New data on psychological traits and sleep profiles of patients affected by nocturnal eating

Piergiuseppe Vinai, Raffaele Ferri, Matteo Anelli, Luigi Ferini-Strambi, Marco Zucconi, Alessandro Oldani, Mauro Manconi

Research output: Contribution to journalArticle

9 Citations (Scopus)

Abstract

Objective: Nocturnal eating behavior is shared by patients affected by a parasomnia, sleep-related eating disorder (SRED), and several eating disorders such as night eating syndrome (NES) and binge-eating disorder (BED); however, the differential clinical features of these patients have been poorly studied, with persisting difficulties in defining the borders between these pathologies. The aim of this study was to evaluate polysomnographic and personality characteristics of nocturnal eaters to further differentiate the syndromes. Methods: During a period of six months, consecutive patients complaining of nocturnal eating were asked to participate to the study. Twenty-four patients who were found to eat during the polysomnographic recording (PSG) study, and gender-matched control subjects were included. All subjects underwent a full-night video-PSG study and a psychometric assessment including the Eating Disorder Inventory (EDI-2), the self-rating Bulimic Investigatory Test-Edinburgh (BITE), the Temperament and Character Inventory (TCI), and the Barratt Impulsivity Scale (BIS). Results: Nocturnal eaters showed a mild reduction in sleep efficiency and duration due to a moderate sleep fragmentation, whereas the percentage of each sleep stage was not significantly affected. Nocturnal eaters scored higher at many subscales of the EDI-2, at the BITE symptoms subscale, and at the BIS attentional impulsivity subscale. Conclusion: The psychological characteristics found in our patients with NES seem to be typical for patients affected by eating disorders, and support the hypothesis that the nocturnal behavior of these individuals is due to an eating disorder; however, specific traits also allow differentiation of NES from BED.

Original languageEnglish
Pages (from-to)746-753
Number of pages8
JournalSleep Medicine
Volume16
Issue number6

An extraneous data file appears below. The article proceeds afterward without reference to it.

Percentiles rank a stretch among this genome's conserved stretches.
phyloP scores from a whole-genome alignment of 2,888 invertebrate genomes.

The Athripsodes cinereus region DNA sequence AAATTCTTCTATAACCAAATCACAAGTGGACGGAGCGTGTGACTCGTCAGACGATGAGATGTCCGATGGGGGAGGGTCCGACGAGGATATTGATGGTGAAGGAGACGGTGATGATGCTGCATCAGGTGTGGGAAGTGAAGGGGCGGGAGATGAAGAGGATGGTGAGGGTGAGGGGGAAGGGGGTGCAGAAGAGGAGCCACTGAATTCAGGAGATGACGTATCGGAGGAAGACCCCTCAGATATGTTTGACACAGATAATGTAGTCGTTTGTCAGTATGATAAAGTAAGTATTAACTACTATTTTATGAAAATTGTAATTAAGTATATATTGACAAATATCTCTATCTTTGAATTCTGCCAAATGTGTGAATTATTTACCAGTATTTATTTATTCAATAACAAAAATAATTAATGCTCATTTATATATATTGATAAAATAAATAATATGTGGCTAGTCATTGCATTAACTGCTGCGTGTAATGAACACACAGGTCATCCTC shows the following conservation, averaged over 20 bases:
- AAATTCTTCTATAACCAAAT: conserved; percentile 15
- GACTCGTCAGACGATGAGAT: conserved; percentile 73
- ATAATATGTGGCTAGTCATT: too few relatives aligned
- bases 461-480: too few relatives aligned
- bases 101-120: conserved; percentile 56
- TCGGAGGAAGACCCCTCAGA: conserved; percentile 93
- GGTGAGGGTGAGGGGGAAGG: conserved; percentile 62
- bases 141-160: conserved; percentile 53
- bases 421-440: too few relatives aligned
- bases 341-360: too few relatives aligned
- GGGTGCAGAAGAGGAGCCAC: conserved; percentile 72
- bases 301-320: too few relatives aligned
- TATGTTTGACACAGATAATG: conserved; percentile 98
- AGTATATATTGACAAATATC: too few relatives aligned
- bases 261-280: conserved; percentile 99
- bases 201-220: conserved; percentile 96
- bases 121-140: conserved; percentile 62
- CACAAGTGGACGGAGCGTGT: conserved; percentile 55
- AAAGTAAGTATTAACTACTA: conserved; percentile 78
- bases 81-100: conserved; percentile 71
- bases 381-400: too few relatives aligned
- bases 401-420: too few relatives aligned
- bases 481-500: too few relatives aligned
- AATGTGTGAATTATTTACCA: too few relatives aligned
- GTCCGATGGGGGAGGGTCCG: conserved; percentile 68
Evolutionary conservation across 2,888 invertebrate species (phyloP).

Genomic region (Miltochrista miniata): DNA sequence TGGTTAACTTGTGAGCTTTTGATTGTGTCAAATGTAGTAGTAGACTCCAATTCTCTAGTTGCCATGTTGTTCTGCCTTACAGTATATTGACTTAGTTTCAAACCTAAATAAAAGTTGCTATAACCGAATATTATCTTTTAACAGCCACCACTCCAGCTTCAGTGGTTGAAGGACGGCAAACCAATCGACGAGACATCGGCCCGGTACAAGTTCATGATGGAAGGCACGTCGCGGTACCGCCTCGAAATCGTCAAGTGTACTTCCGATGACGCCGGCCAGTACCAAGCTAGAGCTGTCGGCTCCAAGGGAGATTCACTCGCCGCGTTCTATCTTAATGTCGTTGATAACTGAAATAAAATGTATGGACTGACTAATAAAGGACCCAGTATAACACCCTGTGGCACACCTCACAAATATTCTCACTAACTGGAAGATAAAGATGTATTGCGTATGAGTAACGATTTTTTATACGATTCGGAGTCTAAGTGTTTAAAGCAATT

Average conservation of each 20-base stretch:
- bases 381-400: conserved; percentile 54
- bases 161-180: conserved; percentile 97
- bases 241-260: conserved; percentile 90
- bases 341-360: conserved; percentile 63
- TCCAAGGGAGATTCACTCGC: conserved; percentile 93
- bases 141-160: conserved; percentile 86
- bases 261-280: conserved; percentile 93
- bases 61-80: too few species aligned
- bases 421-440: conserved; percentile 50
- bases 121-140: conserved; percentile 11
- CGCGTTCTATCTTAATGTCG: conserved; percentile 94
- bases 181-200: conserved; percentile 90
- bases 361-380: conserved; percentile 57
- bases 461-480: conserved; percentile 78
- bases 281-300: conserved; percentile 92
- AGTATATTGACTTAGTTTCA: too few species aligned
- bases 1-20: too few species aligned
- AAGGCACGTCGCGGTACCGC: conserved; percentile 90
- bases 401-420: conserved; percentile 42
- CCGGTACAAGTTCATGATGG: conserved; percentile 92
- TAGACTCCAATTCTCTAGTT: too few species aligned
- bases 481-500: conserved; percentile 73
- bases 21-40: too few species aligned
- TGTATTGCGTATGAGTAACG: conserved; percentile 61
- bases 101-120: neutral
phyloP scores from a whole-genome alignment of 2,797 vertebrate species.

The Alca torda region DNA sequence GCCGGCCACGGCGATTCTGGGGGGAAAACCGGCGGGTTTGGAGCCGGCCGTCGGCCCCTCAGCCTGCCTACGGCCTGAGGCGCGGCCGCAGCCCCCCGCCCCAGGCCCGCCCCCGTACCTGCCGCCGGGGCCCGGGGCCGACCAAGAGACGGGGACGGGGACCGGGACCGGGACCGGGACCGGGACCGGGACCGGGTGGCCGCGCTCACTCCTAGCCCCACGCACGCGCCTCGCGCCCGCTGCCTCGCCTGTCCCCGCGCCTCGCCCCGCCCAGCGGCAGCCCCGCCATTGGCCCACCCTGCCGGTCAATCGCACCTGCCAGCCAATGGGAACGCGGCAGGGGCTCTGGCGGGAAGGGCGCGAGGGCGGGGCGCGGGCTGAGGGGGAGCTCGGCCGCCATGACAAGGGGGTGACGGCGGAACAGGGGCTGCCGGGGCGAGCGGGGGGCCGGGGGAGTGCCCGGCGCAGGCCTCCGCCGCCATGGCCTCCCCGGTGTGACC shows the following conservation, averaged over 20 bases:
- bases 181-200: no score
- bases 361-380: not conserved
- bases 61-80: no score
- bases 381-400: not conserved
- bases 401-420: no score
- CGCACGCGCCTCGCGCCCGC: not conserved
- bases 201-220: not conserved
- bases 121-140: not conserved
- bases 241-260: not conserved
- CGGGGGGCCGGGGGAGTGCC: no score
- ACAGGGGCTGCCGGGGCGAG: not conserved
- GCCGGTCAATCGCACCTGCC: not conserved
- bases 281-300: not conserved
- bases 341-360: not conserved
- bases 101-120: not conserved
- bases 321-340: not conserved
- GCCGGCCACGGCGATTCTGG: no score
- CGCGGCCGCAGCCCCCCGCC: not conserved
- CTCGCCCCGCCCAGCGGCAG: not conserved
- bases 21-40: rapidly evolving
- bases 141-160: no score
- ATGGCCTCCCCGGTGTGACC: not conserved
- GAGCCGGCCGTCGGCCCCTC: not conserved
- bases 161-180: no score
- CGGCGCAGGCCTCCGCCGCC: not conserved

DOIs
Publication statusPublished - Jun 1 2015

Fingerprint

Sleep
Eating
Psychology
Impulsive Behavior
Binge-Eating Disorder
Parasomnias
Equipment and Supplies
Video Recording
Sleep Deprivation
Temperament
Sleep Stages
Feeding Behavior
Psychometrics
Personality
Feeding and Eating Disorders
Pathology

Keywords

  • Binge-eating disorder
  • Impulsivity
  • Night eating syndrome
  • Parasomnias
  • Polysomnography
  • Sleep-related eating disorder

ASJC Scopus subject areas

  • Medicine(all)

Cite this

New data on psychological traits and sleep profiles of patients affected by nocturnal eating. / Vinai, Piergiuseppe; Ferri, Raffaele; Anelli, Matteo; Ferini-Strambi, Luigi; Zucconi, Marco; Oldani, Alessandro; Manconi, Mauro.

In: Sleep Medicine, Vol. 16, No. 6, 01.06.2015, p. 746-753.

Research output: Contribution to journalArticle

Vinai, Piergiuseppe ; Ferri, Raffaele ; Anelli, Matteo ; Ferini-Strambi, Luigi ; Zucconi, Marco ; Oldani, Alessandro ; Manconi, Mauro. / New data on psychological traits and sleep profiles of patients affected by nocturnal eating. In: Sleep Medicine. 2015 ; Vol. 16, No. 6. pp. 746-753.
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abstract = "Objective: Nocturnal eating behavior is shared by patients affected by a parasomnia, sleep-related eating disorder (SRED), and several eating disorders such as night eating syndrome (NES) and binge-eating disorder (BED); however, the differential clinical features of these patients have been poorly studied, with persisting difficulties in defining the borders between these pathologies. The aim of this study was to evaluate polysomnographic and personality characteristics of nocturnal eaters to further differentiate the syndromes. Methods: During a period of six months, consecutive patients complaining of nocturnal eating were asked to participate to the study. Twenty-four patients who were found to eat during the polysomnographic recording (PSG) study, and gender-matched control subjects were included. All subjects underwent a full-night video-PSG study and a psychometric assessment including the Eating Disorder Inventory (EDI-2), the self-rating Bulimic Investigatory Test-Edinburgh (BITE), the Temperament and Character Inventory (TCI), and the Barratt Impulsivity Scale (BIS). Results: Nocturnal eaters showed a mild reduction in sleep efficiency and duration due to a moderate sleep fragmentation, whereas the percentage of each sleep stage was not significantly affected. Nocturnal eaters scored higher at many subscales of the EDI-2, at the BITE symptoms subscale, and at the BIS attentional impulsivity subscale. Conclusion: The psychological characteristics found in our patients with NES seem to be typical for patients affected by eating disorders, and support the hypothesis that the nocturnal behavior of these individuals is due to an eating disorder; however, specific traits also allow differentiation of NES from BED.",
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